Although several high-profile Republicans were invited to speak at Wednesday's 50th anniversary of the historic civil rights March on Washington, the lone sitting black U.S. senator, Tim Scott of South Carolina, was not.
Former GOP presidential candidate Herman Cain thinks he knows why: "Because he is a conservative Republican, pure and simple," he said Wednesday night on Fox News Channel's "On the Record with Greta Van Susteren."
"The entire commemoration had a very liberal flavor to it," Cain said.
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Republicans such as former President George W. Bush, House Speaker John Boehner and Senate Minority Leader Eric Cantor were invited to speak at the event marking Martin Luther King Jr.'s famous "I Have a Dream" speech, but did not attend for various reasons.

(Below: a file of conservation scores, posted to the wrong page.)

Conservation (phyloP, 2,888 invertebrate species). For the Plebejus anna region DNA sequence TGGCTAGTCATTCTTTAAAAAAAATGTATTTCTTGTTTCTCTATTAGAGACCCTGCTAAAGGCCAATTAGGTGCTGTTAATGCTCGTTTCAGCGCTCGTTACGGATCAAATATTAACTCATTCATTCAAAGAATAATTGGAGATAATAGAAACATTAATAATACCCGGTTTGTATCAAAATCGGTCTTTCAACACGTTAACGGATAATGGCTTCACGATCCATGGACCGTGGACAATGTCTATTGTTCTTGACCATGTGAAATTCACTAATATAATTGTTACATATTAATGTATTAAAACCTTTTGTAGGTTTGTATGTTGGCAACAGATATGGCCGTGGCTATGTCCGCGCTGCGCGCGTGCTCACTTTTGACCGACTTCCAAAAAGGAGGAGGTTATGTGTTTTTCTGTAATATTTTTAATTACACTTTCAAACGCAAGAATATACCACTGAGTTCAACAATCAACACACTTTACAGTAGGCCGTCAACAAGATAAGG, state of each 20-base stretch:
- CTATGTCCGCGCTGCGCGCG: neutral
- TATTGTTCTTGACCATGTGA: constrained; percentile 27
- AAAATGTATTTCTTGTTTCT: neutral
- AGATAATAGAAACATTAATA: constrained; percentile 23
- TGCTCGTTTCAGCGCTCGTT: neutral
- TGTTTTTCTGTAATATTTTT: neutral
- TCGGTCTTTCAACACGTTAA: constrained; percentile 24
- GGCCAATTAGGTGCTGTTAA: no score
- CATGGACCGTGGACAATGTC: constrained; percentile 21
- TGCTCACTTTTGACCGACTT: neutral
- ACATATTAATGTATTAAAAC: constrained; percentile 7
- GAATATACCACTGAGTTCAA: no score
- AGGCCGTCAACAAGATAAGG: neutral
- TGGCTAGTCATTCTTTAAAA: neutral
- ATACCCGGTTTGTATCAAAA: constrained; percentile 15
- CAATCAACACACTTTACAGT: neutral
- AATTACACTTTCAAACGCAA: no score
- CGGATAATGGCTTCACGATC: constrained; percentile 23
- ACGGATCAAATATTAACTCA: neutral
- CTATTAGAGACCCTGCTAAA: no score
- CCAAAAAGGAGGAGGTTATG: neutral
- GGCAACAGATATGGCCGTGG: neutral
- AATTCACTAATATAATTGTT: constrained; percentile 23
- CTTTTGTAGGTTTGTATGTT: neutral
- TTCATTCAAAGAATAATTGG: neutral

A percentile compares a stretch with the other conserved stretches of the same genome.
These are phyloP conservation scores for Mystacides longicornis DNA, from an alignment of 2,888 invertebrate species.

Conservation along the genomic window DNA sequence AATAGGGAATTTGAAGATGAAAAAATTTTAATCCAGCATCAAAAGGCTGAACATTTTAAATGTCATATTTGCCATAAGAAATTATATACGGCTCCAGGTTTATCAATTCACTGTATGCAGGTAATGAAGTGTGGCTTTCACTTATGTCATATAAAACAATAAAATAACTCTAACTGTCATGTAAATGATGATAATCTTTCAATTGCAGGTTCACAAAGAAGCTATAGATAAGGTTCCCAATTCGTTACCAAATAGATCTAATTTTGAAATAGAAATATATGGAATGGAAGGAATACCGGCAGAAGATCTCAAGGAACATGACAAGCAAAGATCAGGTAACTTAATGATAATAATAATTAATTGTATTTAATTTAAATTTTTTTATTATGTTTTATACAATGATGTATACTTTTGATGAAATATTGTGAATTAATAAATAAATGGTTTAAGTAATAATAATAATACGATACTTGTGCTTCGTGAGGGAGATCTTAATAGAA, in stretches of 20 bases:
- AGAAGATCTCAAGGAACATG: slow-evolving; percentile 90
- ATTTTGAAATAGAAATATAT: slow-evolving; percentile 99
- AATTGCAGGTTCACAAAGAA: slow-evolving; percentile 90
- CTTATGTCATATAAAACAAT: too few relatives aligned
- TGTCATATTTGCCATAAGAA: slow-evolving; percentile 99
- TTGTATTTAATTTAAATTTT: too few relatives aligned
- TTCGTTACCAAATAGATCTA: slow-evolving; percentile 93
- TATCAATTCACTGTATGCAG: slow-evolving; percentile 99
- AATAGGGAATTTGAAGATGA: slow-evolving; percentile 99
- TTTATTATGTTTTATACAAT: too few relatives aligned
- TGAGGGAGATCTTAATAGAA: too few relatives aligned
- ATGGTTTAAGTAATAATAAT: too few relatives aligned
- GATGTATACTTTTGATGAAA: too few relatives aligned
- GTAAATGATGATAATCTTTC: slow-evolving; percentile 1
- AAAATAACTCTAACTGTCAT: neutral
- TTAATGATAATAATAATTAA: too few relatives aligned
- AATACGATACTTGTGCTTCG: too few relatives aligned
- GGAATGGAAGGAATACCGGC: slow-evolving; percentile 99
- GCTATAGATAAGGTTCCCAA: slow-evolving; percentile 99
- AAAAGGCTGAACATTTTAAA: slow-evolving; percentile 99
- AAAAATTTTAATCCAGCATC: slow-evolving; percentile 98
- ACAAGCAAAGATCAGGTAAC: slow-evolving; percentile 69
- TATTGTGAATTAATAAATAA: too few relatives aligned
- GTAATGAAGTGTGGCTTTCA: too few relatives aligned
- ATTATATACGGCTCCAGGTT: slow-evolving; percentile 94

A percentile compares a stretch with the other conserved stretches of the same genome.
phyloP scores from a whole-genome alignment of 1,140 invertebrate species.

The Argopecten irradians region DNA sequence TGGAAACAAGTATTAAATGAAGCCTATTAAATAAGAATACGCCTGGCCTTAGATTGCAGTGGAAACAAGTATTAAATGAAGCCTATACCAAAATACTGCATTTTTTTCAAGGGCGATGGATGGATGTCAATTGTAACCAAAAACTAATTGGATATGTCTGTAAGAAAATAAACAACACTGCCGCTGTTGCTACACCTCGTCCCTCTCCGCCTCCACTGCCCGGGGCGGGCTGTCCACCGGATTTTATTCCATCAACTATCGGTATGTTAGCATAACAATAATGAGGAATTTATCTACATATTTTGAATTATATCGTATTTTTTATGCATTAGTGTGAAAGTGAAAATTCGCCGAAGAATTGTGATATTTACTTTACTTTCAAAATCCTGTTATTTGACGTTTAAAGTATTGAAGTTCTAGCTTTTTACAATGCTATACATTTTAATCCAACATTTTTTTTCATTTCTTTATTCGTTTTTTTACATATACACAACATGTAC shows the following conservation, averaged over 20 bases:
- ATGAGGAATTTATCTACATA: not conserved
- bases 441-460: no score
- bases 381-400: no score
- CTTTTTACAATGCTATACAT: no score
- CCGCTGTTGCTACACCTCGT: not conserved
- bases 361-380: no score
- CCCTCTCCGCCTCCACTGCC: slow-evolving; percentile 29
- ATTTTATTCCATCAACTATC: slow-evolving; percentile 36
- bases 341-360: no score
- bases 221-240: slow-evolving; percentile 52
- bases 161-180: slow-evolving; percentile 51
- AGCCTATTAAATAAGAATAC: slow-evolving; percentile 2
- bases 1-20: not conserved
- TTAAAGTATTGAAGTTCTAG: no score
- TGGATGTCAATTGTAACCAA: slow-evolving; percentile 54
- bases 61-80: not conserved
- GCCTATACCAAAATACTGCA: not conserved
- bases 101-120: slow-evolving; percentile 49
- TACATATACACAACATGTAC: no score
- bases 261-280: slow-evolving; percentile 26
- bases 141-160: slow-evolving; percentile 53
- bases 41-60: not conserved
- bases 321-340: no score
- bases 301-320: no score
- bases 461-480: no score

Bush is still recovering from heart surgery, and Boehner and Cantor had other commitments.
Boehner spoke at an event in the Capitol Rotunda last month marking the anniversary and is out of town this week for the August recess, and Cantor, who was traveling Wednesday, had walked the civil rights trail of the 1965 march from Birmingham to Selma, Ala., earlier this year, according to The Wall Street Journal.
Asked by Van Susteren if Scott didn't get an invitation to the King commemoration because it might just have been an oversight, Cain said, "They were meticulous enough to invite all of the Hollywood stars."
The Civil Rights Act of 1964 removed the "civil liberties no-fly zone," Cain said.
"We now have a responsibility to take advantage of that by pursuing our dreams, based upon what [King] talked about and, ultimately, what he died for, which was equal justice and treatment for all," Cain said. "That's what this commemoration, I believe, really should have been about."
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